Category Archives: Gender and sexuality

Laura Jane Grace sings the gender dysphoria blues

Photo: Mat Stokes

It has been noted that the durability of punk has been driven by a communal ethos that embodies inclusivity, resistance, challenge, and transformation. First wave punk represented this ethos, and it remains evident in punk’s ongoing engagement with queer politics and gender fluidity. In recent decades, articulations of transgender punk have centered on Laura Jane Grace, lead singer of the U.S. anarcho-punk band Against Me!, who came out as transgender five albums deep into her public life as an established musician. Against Me! began as Grace’s adolescent DIY solo project, through which she crafted a series of lo-fi and limited releases on local labels, including Misanthrope Records, Crasshole Records, and Plan-It-X Records, resulting in the eventual release of the band’s well-received debut LP, Reinventing Axl Rose in 2002.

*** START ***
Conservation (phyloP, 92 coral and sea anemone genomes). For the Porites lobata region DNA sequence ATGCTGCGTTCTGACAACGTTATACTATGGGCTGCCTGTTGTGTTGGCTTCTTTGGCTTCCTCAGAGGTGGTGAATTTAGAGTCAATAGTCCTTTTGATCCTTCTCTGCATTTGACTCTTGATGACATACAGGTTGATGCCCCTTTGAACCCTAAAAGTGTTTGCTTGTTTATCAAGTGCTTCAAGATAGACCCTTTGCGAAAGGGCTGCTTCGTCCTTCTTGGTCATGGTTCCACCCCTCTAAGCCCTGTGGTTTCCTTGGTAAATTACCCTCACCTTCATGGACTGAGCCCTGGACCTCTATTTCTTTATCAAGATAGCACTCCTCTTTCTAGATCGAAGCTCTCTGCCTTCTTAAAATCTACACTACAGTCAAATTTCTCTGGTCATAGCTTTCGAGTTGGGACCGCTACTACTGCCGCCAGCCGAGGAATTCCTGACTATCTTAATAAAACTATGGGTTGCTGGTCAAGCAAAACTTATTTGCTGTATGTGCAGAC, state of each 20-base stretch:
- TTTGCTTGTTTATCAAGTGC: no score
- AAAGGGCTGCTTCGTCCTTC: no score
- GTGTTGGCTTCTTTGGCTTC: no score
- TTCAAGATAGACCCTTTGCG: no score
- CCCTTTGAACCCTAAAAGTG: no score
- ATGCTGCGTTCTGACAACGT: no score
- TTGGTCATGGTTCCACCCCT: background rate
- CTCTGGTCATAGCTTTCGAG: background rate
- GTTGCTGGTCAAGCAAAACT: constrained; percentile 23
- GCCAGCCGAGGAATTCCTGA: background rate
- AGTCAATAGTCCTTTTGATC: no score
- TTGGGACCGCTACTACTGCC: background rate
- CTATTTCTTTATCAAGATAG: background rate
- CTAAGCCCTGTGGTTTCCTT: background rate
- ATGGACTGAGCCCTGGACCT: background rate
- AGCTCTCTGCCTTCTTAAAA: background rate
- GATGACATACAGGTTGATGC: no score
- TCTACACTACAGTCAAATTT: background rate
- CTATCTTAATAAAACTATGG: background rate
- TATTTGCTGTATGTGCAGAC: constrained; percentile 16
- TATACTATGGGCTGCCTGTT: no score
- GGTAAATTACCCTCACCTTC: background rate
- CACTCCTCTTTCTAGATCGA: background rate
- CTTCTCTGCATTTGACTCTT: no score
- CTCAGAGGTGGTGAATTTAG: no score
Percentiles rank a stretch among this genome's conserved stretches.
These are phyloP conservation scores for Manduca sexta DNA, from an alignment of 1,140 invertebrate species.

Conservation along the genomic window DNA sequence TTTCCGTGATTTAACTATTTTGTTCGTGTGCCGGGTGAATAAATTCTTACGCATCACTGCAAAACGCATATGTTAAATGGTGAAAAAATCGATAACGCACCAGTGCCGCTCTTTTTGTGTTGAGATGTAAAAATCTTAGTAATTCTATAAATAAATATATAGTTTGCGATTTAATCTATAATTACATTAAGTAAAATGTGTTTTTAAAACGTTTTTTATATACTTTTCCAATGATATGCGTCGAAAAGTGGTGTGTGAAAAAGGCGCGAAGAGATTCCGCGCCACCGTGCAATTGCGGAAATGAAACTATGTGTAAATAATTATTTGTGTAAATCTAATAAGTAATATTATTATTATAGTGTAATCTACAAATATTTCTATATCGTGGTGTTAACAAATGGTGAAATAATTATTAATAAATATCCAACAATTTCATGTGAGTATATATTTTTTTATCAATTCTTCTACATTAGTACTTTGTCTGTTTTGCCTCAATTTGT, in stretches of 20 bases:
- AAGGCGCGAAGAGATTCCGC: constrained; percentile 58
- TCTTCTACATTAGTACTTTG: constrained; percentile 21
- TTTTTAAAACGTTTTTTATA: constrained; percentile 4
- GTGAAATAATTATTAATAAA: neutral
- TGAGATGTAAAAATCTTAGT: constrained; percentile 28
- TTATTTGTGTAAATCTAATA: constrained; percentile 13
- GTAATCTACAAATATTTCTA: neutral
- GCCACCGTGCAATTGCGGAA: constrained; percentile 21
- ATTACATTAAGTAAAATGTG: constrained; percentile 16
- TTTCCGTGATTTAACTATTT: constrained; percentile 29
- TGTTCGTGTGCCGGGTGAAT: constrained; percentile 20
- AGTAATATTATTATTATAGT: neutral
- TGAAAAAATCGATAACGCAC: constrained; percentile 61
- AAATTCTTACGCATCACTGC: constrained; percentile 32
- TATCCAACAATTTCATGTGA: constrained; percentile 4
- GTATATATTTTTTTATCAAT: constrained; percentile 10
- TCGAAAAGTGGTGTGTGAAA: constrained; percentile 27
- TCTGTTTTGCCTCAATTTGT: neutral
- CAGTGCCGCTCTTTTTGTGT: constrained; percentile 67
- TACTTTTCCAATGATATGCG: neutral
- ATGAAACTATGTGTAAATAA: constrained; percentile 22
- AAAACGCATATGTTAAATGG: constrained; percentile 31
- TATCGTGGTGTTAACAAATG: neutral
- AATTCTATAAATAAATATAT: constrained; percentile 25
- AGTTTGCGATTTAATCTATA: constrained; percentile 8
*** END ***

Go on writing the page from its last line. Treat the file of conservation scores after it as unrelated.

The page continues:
From 2002 to 2009, Grace and Against Me! released five albums that saw the band emerge from DIY basement shows and self-reliance to playing stadiums and being labeled as “industry sellouts”, drawing sharp criticism from the anarcho-punk community. It was after this period that Grace chose to openly discuss her struggles with gender dysphoria and growing up closeted in her first interview with Rolling Stone in 2012. As Grace explained,

“You know, one of the very appealing things to me about the punk rock world when I was 15, 16, especially stumbling onto anarchist punk rock and activist punk rock. And a scene that was really strongly feminist and anti-racist and anti-homophobia, anti-transphobia, all about body liberation, all about . . . just being yourself.”

Laura Jane Grace (center) performing with Miley Cyrus (left) and Joan Jett.